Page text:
In Tasmania’s Oatlands, teenager Sally Hunter is becoming painfully aware of her new body and blossoming sexuality. But this is not an everyday tale of adolescence: Sally’s form and world is stretched and changed by her transformation into a werewolf, something unexpected, beautiful and bloody. The antithesis of Twilight’s sparkles and whimsy, Anna Dusk’s visceral writing style captures the reader like no other, with all the gore and brutality of death and murder coming to light as Sally unleashes her new self on the town.
Both poetic and gritty, the characters’ laconic speech and the way time and reality are twisted with Sally’s new outlook come together and bring you immediately into her life. In her dysfunctional family, her mother is drinking herself blind to Sally’s changes. Her friends are saturated with desire, and some are possibly hiding secrets of their own. Dusk’s talent for immediacy vividly portrays Sally’s initial confusion and sickness, and later, the eventual acceptance and love she has for her new form. Visually striking and undeniably confronting, In-human is an incredible read.
Fiona Hardy Readings Newsletter April 2010
Welcome to Oatlands, Tasmania, home of the femme-werewolf apocalypse. Sixteen-year-old Sally Hunter is seriously pissed off and she’s turning into a powerful ‘monster dog’, a werewolf with one hell of an appetite for flesh — human or animal and a growing sexual appetite to match. A lot of people are disappearing, gruesomely murdered or eaten but who is responsible for all the carnage?
In what frequently reads like prose poetry, Dusk imagines herself right through every aspect of the anguish of ‘transformation’ and beyond, tackling a number of taboos as she goes — menstruation, sexually violent women, cannibalism, nihilism — to name a few. Her paintings, featured in the book’s cover artwork, also depict a disturbing, confronting story of the awakening of what lies within. She’s been inside the guts and psyche of ‘the beast’ and portrays its heightened sensory perceptions, its lust for the kill, its pain, its joys, its dreams.
There are moments of distilled beauty and home truths here but this is no simplistic, pretty coming of age story. Horror fans accustomed to dark humour and unrelenting rampages of gore should enjoy but the squeamish, those offended by details of bodily functions, graphic violence, sex or obscenities probably won’t. *** (three stars – a good book as per Bookseller+Publisher ratings system)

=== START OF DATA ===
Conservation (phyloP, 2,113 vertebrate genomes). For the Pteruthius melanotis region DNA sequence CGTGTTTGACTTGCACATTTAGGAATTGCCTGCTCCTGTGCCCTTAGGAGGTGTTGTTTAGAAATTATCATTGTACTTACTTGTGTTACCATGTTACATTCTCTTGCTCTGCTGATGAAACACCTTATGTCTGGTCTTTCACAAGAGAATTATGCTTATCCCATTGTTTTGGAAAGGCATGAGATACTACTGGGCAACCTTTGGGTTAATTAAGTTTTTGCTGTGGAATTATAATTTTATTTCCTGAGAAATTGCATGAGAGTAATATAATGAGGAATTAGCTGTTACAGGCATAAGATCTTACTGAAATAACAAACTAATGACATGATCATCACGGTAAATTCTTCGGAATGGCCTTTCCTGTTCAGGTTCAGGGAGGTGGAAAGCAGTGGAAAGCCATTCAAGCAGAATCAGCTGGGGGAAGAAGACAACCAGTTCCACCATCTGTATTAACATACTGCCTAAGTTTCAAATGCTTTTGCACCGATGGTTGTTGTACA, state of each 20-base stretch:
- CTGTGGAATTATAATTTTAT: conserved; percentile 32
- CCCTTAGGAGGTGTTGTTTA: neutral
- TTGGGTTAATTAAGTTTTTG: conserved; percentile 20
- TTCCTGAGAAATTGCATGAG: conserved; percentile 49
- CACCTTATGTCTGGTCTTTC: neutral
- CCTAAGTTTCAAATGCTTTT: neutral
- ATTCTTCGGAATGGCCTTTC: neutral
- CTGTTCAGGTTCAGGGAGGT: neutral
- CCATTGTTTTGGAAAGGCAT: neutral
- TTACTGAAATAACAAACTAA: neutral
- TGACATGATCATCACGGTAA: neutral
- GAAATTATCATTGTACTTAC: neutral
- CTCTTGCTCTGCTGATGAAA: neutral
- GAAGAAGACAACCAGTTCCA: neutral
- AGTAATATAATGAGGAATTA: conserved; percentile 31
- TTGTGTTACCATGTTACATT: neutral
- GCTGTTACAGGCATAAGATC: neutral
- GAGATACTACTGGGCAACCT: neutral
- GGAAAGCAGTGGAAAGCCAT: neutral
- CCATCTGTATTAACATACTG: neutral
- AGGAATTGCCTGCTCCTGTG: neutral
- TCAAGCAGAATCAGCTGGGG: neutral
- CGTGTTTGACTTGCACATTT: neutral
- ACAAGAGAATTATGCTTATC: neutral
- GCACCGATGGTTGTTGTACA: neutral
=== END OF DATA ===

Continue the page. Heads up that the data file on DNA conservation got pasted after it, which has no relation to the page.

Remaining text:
Paula Grunseit 2010 This review from Bookseller+Publisher magazine (March 2010, Vol 89, No 6)
‘For another look at female werewolves, Anna Dusk’s In-human is mindblowing. Great gutsy female heroine, but also a lyrical style and all set in Tasmania.’
‘Sally Hunter is not a hero here to save us all, In-human isn’t plastic American entertainment made to dull the masses’
Catch the full in-depth review by the people who know their horror writing at http://www.scaryminds.com/reviews/2010/book61.php
Sally Hunter is a young teenager growing up in a small country town in Tasmania where everyone knows everyone else’s business. She is part of a dysfunctional family that is being raised by a single mother. Her father is dead, and she has 2 brothers. She seems to be at odds with everyone from the start, feeling physically and mentally different from others. This starts to manifest itself in feelings of illness and heightened sensual perception.
This is a rite of passage story with a big difference. Not only is she struggling with teenage angst, but also the growing awareness that she is turning into a werewolf.
The story, told through Sally’s eyes, becomes increasingly disturbing as the beast within her emerges and she embraces her true nature. Written in a powerful style that ranges from exhilarating flights of the almost interdimensional joy she feels in her animal body, to confronting descriptions of her compulsion towards killing and eating, to the physical aftermath that has on the human part of her existence.
As people start being murdered in the town, the realistically observed characters that inhabit it collide head on with horror in the way of all good stories of this genre. This is a gore fest, with plenty of hot, teenage, animal sex going on to lure potential victims. Soon other questions are raised. Is Sally the only killer, or are there others like her? What will happen when her family confront what they already suspect?
This is not a story about evil, but about difference, and how we embrace our true nature, our faults and the beast within all of us. Sally and all her friends speak in the spare, expletive-based, Aussie teenage slang we are all familiar with, and it reinforces how savage teenagers can be to those around them, even when they are not turning into werewolves!
This is definitely a book for older teens and adults. There are a lot of sex, violence and drug references. It is, however, well written and very creatively crafted. A cracking good read that builds to an exciting climax, apparently there is a sequel coming up. I’ll be looking out for that.
Bernadette Gooden, Matilda, 20 September 2010 www.middlemiss.org